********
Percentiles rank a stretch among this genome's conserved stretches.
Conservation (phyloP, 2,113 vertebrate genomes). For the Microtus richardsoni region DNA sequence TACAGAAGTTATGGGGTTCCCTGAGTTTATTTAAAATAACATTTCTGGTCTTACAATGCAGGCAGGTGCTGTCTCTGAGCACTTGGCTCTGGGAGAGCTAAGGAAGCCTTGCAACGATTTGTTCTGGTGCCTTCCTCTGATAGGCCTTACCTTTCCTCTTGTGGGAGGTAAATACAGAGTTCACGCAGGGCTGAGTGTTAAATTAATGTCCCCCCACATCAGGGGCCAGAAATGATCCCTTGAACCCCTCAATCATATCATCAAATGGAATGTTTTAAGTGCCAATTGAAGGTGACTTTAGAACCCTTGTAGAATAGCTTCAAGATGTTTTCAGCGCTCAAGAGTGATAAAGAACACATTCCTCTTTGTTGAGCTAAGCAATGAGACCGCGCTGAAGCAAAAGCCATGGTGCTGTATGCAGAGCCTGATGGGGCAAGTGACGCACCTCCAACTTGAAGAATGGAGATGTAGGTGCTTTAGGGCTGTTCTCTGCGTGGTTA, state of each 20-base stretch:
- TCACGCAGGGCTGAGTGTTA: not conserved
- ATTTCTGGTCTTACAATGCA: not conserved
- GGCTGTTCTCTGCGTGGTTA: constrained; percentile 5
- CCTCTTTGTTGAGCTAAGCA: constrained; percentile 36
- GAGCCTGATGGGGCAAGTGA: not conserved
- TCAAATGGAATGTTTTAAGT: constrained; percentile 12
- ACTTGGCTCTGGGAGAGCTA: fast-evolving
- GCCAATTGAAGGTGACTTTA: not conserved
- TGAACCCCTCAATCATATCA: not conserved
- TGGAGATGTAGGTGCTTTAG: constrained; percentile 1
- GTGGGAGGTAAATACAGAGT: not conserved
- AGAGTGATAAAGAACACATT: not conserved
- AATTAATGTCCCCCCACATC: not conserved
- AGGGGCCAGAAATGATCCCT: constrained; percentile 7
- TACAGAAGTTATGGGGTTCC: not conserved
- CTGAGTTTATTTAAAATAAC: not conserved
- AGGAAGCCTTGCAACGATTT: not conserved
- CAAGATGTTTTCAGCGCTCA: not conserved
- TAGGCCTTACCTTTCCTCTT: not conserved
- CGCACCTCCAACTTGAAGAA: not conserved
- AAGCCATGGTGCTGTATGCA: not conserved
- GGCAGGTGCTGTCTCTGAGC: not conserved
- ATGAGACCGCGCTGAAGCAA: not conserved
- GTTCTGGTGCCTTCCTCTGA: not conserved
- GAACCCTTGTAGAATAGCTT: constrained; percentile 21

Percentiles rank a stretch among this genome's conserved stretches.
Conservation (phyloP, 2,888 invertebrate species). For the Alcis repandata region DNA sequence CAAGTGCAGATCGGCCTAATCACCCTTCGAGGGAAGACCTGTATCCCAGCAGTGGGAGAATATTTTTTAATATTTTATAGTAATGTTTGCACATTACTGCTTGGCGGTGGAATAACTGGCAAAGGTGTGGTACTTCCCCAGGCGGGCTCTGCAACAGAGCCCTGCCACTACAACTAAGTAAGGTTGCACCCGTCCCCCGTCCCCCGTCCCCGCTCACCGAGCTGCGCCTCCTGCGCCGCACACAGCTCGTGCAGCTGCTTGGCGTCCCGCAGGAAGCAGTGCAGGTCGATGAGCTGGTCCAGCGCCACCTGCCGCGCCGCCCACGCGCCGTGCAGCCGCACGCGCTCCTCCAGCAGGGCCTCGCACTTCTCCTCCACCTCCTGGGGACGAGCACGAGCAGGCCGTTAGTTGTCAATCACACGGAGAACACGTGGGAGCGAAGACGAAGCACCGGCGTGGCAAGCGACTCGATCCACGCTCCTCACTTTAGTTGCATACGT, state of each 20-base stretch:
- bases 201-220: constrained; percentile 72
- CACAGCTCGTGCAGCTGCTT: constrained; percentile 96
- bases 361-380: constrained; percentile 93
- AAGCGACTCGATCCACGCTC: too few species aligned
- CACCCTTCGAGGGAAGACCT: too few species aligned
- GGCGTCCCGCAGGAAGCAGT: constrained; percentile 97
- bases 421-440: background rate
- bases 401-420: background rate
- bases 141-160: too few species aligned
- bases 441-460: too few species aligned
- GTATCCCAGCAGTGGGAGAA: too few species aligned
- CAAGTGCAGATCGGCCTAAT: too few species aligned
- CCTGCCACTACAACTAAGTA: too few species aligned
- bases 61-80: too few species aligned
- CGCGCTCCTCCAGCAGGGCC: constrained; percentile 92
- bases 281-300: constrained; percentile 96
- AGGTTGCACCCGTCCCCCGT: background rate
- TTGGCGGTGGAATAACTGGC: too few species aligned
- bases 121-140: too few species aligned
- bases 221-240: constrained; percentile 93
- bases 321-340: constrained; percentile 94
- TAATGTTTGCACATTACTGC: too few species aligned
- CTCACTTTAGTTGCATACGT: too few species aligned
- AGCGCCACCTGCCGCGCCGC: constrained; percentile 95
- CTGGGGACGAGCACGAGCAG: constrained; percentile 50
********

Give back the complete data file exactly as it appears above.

Percentiles rank a stretch among this genome's conserved stretches.
Conservation (phyloP, 2,113 vertebrate genomes). For the Microtus richardsoni region DNA sequence TACAGAAGTTATGGGGTTCCCTGAGTTTATTTAAAATAACATTTCTGGTCTTACAATGCAGGCAGGTGCTGTCTCTGAGCACTTGGCTCTGGGAGAGCTAAGGAAGCCTTGCAACGATTTGTTCTGGTGCCTTCCTCTGATAGGCCTTACCTTTCCTCTTGTGGGAGGTAAATACAGAGTTCACGCAGGGCTGAGTGTTAAATTAATGTCCCCCCACATCAGGGGCCAGAAATGATCCCTTGAACCCCTCAATCATATCATCAAATGGAATGTTTTAAGTGCCAATTGAAGGTGACTTTAGAACCCTTGTAGAATAGCTTCAAGATGTTTTCAGCGCTCAAGAGTGATAAAGAACACATTCCTCTTTGTTGAGCTAAGCAATGAGACCGCGCTGAAGCAAAAGCCATGGTGCTGTATGCAGAGCCTGATGGGGCAAGTGACGCACCTCCAACTTGAAGAATGGAGATGTAGGTGCTTTAGGGCTGTTCTCTGCGTGGTTA, state of each 20-base stretch:
- TCACGCAGGGCTGAGTGTTA: not conserved
- ATTTCTGGTCTTACAATGCA: not conserved
- GGCTGTTCTCTGCGTGGTTA: constrained; percentile 5
- CCTCTTTGTTGAGCTAAGCA: constrained; percentile 36
- GAGCCTGATGGGGCAAGTGA: not conserved
- TCAAATGGAATGTTTTAAGT: constrained; percentile 12
- ACTTGGCTCTGGGAGAGCTA: fast-evolving
- GCCAATTGAAGGTGACTTTA: not conserved
- TGAACCCCTCAATCATATCA: not conserved
- TGGAGATGTAGGTGCTTTAG: constrained; percentile 1
- GTGGGAGGTAAATACAGAGT: not conserved
- AGAGTGATAAAGAACACATT: not conserved
- AATTAATGTCCCCCCACATC: not conserved
- AGGGGCCAGAAATGATCCCT: constrained; percentile 7
- TACAGAAGTTATGGGGTTCC: not conserved
- CTGAGTTTATTTAAAATAAC: not conserved
- AGGAAGCCTTGCAACGATTT: not conserved
- CAAGATGTTTTCAGCGCTCA: not conserved
- TAGGCCTTACCTTTCCTCTT: not conserved
- CGCACCTCCAACTTGAAGAA: not conserved
- AAGCCATGGTGCTGTATGCA: not conserved
- GGCAGGTGCTGTCTCTGAGC: not conserved
- ATGAGACCGCGCTGAAGCAA: not conserved
- GTTCTGGTGCCTTCCTCTGA: not conserved
- GAACCCTTGTAGAATAGCTT: constrained; percentile 21

Percentiles rank a stretch among this genome's conserved stretches.
Conservation (phyloP, 2,888 invertebrate species). For the Alcis repandata region DNA sequence CAAGTGCAGATCGGCCTAATCACCCTTCGAGGGAAGACCTGTATCCCAGCAGTGGGAGAATATTTTTTAATATTTTATAGTAATGTTTGCACATTACTGCTTGGCGGTGGAATAACTGGCAAAGGTGTGGTACTTCCCCAGGCGGGCTCTGCAACAGAGCCCTGCCACTACAACTAAGTAAGGTTGCACCCGTCCCCCGTCCCCCGTCCCCGCTCACCGAGCTGCGCCTCCTGCGCCGCACACAGCTCGTGCAGCTGCTTGGCGTCCCGCAGGAAGCAGTGCAGGTCGATGAGCTGGTCCAGCGCCACCTGCCGCGCCGCCCACGCGCCGTGCAGCCGCACGCGCTCCTCCAGCAGGGCCTCGCACTTCTCCTCCACCTCCTGGGGACGAGCACGAGCAGGCCGTTAGTTGTCAATCACACGGAGAACACGTGGGAGCGAAGACGAAGCACCGGCGTGGCAAGCGACTCGATCCACGCTCCTCACTTTAGTTGCATACGT, state of each 20-base stretch:
- bases 201-220: constrained; percentile 72
- CACAGCTCGTGCAGCTGCTT: constrained; percentile 96
- bases 361-380: constrained; percentile 93
- AAGCGACTCGATCCACGCTC: too few species aligned
- CACCCTTCGAGGGAAGACCT: too few species aligned
- GGCGTCCCGCAGGAAGCAGT: constrained; percentile 97
- bases 421-440: background rate
- bases 401-420: background rate
- bases 141-160: too few species aligned
- bases 441-460: too few species aligned
- GTATCCCAGCAGTGGGAGAA: too few species aligned
- CAAGTGCAGATCGGCCTAAT: too few species aligned
- CCTGCCACTACAACTAAGTA: too few species aligned
- bases 61-80: too few species aligned
- CGCGCTCCTCCAGCAGGGCC: constrained; percentile 92
- bases 281-300: constrained; percentile 96
- AGGTTGCACCCGTCCCCCGT: background rate
- TTGGCGGTGGAATAACTGGC: too few species aligned
- bases 121-140: too few species aligned
- bases 221-240: constrained; percentile 93
- bases 321-340: constrained; percentile 94
- TAATGTTTGCACATTACTGC: too few species aligned
- CTCACTTTAGTTGCATACGT: too few species aligned
- AGCGCCACCTGCCGCGCCGC: constrained; percentile 95
- CTGGGGACGAGCACGAGCAG: constrained; percentile 50